Profiling Academic All-American Jonathan Hemmert
Feb. 16, 2005
Previous installments of "Meet A Bison": By Todd Merriett, Bucknell Athletic Communications
By Todd Merriett, Bucknell Athletic Communications
While in Italy, soccer was on the back burner for Hemmert, who was in The City of the Seven Hills for academic reasons through Bucknell's popular study abroad program. It is not unusual for Hemmert to focus on academics. The classics major is the reigning Patriot League Men's Soccer Scholar Athlete of the Year. The prestigious award was presented to him following the 2003 season when he posted a 4.0 gpa and became Bucknell's 94th all-time Scholar Athlete, tops in the Patriot League.
"I learned about winning the award over e-mail while I was in Italy," Hemmert recalls. "It was quite an honor to be singled out of all the players in an academic-conscious league like the Patriot League where grades are placed above athletics."
Being such a good student at an academic institution like Bucknell, along with being an outstanding soccer player in a competitive conference like the Patriot League is not easy. However, Hemmert makes it appear simple with his time management and basic philosophy of doing the work that is expected of him.
"Balancing academics and athletics is almost difficult to the point that it is easy," explains Hemmert. "When you are as pressed for time as we can be during the season, you learn to get it all done. Everyday you have class, practice, homework and sleep and that is all you have time for. I think if you show up to class everyday, get your work done and do what is expected, the rest will take care of itself on the academic side of things."
"Jon does a great job at separating academics and athletics," says Bucknell's sixth-year head coach Brendan Nash. "He makes sure neither interferes with the other and he performs each to its highest extent."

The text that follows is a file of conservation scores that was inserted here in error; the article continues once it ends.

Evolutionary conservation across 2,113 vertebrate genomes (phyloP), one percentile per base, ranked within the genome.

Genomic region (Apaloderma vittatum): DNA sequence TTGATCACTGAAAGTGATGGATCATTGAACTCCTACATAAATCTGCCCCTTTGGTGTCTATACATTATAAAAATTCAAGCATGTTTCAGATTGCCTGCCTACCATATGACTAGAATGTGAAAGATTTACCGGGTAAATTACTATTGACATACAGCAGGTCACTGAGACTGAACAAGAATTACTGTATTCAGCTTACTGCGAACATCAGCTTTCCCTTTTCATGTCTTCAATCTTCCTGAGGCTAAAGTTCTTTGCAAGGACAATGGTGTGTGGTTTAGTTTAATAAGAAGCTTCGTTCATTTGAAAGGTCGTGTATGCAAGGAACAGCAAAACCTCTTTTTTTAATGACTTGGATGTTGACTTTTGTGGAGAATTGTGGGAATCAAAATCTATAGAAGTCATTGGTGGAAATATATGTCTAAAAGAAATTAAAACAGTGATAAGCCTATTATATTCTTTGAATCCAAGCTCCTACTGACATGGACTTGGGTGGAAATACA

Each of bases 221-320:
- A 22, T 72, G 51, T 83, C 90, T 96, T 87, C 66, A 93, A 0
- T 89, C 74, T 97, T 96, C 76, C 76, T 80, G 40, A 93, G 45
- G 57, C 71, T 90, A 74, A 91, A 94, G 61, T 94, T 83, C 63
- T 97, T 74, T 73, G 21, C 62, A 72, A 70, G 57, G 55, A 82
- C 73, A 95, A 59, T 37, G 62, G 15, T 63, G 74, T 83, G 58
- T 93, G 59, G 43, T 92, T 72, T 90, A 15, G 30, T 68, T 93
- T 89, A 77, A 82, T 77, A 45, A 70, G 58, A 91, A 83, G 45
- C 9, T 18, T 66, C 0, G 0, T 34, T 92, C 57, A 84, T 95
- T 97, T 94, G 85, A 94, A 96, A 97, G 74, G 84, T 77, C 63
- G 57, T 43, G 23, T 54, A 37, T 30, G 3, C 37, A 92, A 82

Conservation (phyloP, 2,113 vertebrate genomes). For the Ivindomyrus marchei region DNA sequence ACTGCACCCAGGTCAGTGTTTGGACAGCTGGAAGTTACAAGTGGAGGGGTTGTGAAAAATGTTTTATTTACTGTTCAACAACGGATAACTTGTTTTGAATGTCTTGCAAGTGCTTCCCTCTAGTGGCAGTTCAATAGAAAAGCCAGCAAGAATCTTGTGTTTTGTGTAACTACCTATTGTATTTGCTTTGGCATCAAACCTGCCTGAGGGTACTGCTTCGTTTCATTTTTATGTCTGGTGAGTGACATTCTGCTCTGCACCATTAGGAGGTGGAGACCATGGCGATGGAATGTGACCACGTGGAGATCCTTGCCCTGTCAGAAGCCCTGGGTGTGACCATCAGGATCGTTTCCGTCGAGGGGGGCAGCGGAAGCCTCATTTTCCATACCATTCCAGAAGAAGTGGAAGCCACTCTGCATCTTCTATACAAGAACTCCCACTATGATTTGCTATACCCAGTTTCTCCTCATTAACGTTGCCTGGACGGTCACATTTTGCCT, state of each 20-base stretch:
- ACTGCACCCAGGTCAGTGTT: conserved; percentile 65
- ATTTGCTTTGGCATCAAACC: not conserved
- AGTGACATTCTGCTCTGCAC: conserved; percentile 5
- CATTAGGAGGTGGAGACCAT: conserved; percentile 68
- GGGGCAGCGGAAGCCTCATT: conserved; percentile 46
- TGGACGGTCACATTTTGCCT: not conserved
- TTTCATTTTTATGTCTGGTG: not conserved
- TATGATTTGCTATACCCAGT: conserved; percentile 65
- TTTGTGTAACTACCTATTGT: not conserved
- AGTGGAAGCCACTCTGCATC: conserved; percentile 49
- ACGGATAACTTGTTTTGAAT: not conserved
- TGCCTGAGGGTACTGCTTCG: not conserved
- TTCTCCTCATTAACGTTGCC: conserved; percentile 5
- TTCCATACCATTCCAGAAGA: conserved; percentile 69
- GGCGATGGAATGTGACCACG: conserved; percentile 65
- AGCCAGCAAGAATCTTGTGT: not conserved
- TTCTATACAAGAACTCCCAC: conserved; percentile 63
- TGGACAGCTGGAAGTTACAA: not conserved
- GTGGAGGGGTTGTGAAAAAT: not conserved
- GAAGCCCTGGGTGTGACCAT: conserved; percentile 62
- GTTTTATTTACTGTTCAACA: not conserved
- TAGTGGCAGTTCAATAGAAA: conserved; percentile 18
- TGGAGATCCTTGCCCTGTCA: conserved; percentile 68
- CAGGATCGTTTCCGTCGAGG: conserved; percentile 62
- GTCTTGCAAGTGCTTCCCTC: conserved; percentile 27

The classics curriculum that Hemmert must balance with soccer offers students the opportunity to study the Mediterranean world of the ancient Greeks and Romans and, to a more limited extent, the societies of the Near East and Egypt. Hemmert was able to study those subjects he loves while in Italy, but it did not mean he was without soccer. Along with playing intense pick-up games, he was able to watch a number of European professional teams play, including AS Roma and SS Lazio, who both play at Stadio Olimpico which was down the street from his apartment.
"Every Sunday afternoon I would go watch a match," remembers Hemmert. "My favorite player, Francesco Totti, plays for Roma and having the opportunity to watch him play was an unbelievable experience."
Despite having access to soccer in Italy, Hemmert missed the chance to play soccer with his teammates while overseas. As a senior on this year's squad, Hemmert expanded his leadership role that was shared among co-captains Ori Adrabi and Michael Lookingland and the rest of the six-person senior class. Not being able to be with his teammates whom he is so close with was difficult for the Westerville, Ohio, native and was an area of concern for Nash.
"We were worried to see him go because he is so much a part of our team," says Nash. "When he came back he stepped into his role as a leader immediately. He is very vocal and pushes his teammates to do their best."